Sky-Watcher Infinity 76 Information (3" Dobson)

Look | Basic Data | Some Photo Attempts | Preliminary Conclusions | Links

On this page, I present some information about the Omegon 76/300 telescope (purchased at the end of February 2017), which is more or less identical to the Sky-Watcher Infinity 76 telescope.

By the way, this telescope is a (poor?) imitation of the famous Astroscan telescope by the Edmund Scientific Corporation, which was manufactured from 1976 to 2013. The "mastermind" behind this special telescope was Norman Sperling, who tried to revive the telescope, now called Bright-Eye, in a Kickstarter campaign in 2016 (see references below).

 

Look

Unpacking and Assembling

Outer box

Outer box opened

Box taken out of the outer box

Box seen from the side...

...and from the other side

Information texts

Ditto

Box opened

Telescope visible

Box emptied

Telescope on cradle

Telescope, 30 x eyepiece and stickers

Eyepiece taken out of its box

Telescope ready!

Telescope and Celestron FirstScope 76

Telescope side view

Ditto, other side

Telescope rear view

Telescope front view

Secondary mirror

Secondary mirror seen in the primary mirror

Secondary mirror mirrored in the primary mirror

Primary mirror and its fixation

Primary mirror and its fixation

View into the telescope

Light protection for the secondary mirror

Look into the eyepiece holder

Ditto

Ditto

30 x erecting eyepiece

Ditto

15 x eyepiece (bought additionally)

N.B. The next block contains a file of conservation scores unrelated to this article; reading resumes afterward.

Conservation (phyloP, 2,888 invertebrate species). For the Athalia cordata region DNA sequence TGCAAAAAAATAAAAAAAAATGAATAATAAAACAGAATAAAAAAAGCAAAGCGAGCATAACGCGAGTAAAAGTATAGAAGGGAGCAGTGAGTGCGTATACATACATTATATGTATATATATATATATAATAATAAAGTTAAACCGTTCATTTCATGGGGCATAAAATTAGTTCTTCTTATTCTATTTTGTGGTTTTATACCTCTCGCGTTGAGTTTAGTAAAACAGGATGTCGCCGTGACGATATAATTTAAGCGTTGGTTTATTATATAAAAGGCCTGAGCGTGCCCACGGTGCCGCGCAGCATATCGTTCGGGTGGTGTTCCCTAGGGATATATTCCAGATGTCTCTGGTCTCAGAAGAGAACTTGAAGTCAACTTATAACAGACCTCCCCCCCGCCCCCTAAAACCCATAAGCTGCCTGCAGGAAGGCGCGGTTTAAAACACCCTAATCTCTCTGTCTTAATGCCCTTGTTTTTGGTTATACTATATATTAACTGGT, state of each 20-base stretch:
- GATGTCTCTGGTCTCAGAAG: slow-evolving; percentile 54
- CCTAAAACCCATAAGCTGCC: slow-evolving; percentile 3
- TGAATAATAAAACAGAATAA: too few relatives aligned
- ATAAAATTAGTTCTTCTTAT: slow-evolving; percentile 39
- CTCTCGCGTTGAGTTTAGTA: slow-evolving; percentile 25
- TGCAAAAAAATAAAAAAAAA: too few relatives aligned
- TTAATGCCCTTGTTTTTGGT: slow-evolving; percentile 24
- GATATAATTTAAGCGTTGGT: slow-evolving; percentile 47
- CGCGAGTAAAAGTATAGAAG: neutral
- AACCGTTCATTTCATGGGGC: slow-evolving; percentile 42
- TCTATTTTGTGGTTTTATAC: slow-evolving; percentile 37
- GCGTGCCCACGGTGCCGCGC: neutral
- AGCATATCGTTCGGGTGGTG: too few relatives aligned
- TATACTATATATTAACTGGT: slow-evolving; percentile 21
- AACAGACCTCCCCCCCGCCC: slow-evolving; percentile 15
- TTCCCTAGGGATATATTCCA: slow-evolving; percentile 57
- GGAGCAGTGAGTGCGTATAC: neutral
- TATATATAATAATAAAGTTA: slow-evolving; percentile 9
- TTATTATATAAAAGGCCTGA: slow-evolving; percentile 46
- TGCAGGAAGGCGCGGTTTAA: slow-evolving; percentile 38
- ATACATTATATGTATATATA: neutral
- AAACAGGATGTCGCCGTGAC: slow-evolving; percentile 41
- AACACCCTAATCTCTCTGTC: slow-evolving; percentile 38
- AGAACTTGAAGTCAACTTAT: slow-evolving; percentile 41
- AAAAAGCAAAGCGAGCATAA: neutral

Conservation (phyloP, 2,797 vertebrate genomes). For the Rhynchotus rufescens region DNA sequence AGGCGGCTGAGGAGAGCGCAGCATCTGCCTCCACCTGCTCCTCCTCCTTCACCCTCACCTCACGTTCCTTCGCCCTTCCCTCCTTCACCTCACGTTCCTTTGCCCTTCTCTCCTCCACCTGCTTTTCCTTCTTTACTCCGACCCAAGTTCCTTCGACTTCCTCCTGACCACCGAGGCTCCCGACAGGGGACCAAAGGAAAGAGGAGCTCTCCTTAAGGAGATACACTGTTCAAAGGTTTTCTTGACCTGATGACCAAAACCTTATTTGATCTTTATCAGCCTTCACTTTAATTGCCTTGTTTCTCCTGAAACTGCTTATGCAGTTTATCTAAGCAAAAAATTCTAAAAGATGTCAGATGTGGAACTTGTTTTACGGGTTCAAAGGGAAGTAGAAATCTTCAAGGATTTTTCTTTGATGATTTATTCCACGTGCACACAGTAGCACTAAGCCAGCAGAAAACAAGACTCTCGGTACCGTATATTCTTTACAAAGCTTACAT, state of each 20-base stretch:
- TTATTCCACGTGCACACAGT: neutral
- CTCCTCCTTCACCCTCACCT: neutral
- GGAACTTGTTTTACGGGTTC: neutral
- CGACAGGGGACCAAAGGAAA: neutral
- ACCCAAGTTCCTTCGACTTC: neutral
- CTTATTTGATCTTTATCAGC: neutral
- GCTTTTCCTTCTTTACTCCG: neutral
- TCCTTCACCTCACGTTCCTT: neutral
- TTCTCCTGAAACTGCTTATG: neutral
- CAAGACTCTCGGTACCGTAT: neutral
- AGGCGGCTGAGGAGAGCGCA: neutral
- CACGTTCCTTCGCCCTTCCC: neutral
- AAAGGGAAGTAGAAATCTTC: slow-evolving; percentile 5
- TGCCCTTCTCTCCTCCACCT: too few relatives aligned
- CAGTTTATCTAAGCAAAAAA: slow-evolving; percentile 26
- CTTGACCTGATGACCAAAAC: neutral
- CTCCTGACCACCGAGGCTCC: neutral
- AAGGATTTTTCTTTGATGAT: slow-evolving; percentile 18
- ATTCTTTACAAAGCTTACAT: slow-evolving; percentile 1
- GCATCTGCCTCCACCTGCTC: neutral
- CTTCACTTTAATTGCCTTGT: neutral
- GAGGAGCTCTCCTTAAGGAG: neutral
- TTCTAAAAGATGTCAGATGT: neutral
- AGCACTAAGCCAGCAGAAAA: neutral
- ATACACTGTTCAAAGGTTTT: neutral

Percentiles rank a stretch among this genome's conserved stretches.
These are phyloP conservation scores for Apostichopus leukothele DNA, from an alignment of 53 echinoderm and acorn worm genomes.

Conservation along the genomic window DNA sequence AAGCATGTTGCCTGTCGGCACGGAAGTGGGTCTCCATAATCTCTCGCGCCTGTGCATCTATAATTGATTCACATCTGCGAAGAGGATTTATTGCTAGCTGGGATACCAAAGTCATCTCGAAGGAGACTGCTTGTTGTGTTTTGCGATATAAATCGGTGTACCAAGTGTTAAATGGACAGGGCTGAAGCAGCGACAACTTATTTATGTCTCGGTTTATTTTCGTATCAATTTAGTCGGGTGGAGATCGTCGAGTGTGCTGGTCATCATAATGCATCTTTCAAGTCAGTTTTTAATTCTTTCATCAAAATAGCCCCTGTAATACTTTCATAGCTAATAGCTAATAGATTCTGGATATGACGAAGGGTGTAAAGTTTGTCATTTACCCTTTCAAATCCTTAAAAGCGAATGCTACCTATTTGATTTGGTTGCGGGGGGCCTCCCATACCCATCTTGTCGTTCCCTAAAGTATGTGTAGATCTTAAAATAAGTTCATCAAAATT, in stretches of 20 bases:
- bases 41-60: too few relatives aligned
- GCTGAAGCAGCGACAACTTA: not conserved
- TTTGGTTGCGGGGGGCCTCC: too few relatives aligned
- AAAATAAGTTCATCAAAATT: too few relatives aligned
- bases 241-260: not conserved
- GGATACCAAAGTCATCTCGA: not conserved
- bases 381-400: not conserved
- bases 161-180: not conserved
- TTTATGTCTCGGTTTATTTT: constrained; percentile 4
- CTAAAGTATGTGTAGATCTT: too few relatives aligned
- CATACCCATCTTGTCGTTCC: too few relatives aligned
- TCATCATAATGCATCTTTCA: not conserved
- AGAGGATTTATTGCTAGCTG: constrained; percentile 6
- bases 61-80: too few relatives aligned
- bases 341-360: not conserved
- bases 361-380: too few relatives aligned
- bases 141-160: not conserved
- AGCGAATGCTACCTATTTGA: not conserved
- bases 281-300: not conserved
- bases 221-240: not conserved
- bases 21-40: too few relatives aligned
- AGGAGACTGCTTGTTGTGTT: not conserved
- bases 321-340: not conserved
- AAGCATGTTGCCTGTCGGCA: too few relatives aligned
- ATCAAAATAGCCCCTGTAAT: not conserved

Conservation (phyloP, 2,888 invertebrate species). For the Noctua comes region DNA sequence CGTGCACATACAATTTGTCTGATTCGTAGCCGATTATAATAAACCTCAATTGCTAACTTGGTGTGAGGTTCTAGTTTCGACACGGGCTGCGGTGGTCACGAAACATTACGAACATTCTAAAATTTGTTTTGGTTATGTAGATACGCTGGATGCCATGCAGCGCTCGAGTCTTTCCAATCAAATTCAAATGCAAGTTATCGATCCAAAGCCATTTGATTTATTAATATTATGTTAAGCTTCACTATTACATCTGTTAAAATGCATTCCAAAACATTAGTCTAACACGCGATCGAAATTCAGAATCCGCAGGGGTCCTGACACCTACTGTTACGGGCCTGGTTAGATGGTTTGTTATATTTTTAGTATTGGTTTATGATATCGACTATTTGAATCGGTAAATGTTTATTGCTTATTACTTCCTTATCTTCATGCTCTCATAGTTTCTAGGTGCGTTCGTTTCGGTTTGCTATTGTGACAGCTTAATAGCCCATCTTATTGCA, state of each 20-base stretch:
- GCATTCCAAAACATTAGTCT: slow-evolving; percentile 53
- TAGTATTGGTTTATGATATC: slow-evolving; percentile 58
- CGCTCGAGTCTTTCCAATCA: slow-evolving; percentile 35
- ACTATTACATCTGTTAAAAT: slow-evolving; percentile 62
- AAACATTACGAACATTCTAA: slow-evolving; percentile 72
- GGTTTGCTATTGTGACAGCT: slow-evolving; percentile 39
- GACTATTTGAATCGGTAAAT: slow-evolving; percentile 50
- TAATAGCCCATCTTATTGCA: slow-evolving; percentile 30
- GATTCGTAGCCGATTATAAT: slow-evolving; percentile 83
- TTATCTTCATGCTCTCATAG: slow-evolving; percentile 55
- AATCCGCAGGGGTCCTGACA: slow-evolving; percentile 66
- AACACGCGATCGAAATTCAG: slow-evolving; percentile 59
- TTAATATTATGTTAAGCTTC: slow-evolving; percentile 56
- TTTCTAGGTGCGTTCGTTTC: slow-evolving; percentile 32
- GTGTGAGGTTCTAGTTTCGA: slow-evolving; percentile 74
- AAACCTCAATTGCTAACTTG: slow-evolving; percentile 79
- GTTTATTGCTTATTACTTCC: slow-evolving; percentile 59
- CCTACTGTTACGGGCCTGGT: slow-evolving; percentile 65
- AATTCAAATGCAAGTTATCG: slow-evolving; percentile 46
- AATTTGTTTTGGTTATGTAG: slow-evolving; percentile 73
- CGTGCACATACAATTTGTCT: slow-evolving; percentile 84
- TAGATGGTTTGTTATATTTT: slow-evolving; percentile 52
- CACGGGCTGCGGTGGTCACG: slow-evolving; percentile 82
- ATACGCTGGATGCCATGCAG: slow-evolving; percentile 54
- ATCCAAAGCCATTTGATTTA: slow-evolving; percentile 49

Telescope with cover, side view

Telescope with cover, seen from other side

Telescope with cover, front view

"Cradle"

Telescope standing upright

Telescope with "light protection"

Ditto

 

Basic Data for Sky-Watcher Dobson Telescope Infinity 76 (in Comparison)

Telescope
Meade
Sky-Watcher Skymax/Heritage
GSO
10" ETX 90EC 102 Inf. 76 76 100P 114P P130 GSD 680
Optical Design Newton
(Parabolic)
Maksutov-Cassegrain Maksutov-Cassegrain Newton (Parabolic) Newton (Spherical) Newton (Parabolic) Newton
(Parabolic)
Newton (Parabolic) Newton (Parabolic)
Primary Mirror Diameter 254 mm 96 mm (90 mm) 102 mm 76 mm (3") 76 mm (3") 100 mm (4") 114 mm (4.5") 130 mm (5") 200 mm (8")
Focal Length, Focal Ratio 1270 mm
f/5
1250 mm
f/13.8
1300 mm
f/12.7
300 mm
f/3.95
300 mm
f/3.95
400 mm
f/4
500 mm
f/4.38
650 mm
f/5
1200 mm
f/6
Resolving Power (arc secs) 0.45" 1.3" 1.15" 1.53" 1.51" 1.15" 1.01" 0.9" 0.58"
Limiting Visual Stellar Magnitude ca. 14.5 mag 11.7 mag 12.7 mag 11.2 mag 11.2 mag 11.8 mag 12.1 mag 13.3 mag 14.5 mag
Maximum Practical Visual Power ca. 600 x 325 x 204 x ca. 100 x (150 x) ca. 100 x (152 x) 150 x (200 x) 170 x (228 x) ca. 220 x (260 x) ca. 300 x (400 x)
Optical Tube Dimensions (diam. x length) 35 cm x 119 cm 10.4 cm x 27.9 cm 10.4 cm x 27 cm n.a. n.a. 11.5 cm x 37 cm* n.a. Tube collapsed < 37 cm
(14.5") long
23 cm x 115 cm
Net Weight Basis 12.2 kg 3.5 kg (complete) --- n.a. 1.75 kg (complete) 1.3 kg* 1.6 kg 3.1 kg* 11.2 kg
Net Weight Optical Tube 17.2 kg 1.9 kg 1.2 kg*
(2.5*/2.8 kg complete)
3.7 kg
(5.3 kg complete)
3.25 kg*
(< 6.5 kg or 14 lbs. complete)
9.5 kg
(appr. 21 kg complete)

Dark Blue: Telescopes that I still own; italic and dark red: telescopes that I owned; black: for comparison; *) own measurement

 

Preliminary Conclusions

In the following, I summarize some initial experiences with the Omegon / Sky-Watcher Infinity 76 telescope.

Eyepieces

The Sky-Watcher Infinity 76 telescope is being delivered with a 30 x eyepiece. Apparently, two eyepieces were supplied some time ago, the second one was a 15 x eyepiece. Such an eyepiece with its larger field of view makes it much easier to find objects in the sky, because the Infinity 76 does not have a finder. At Astroshop.de, where I bought the Omegon version of the Infinity 76, I still found a reference to a 15 x eyepiece and ordered it as well - unfortunately only after I had ordered the telescope. So I had to pay for shipping a second time...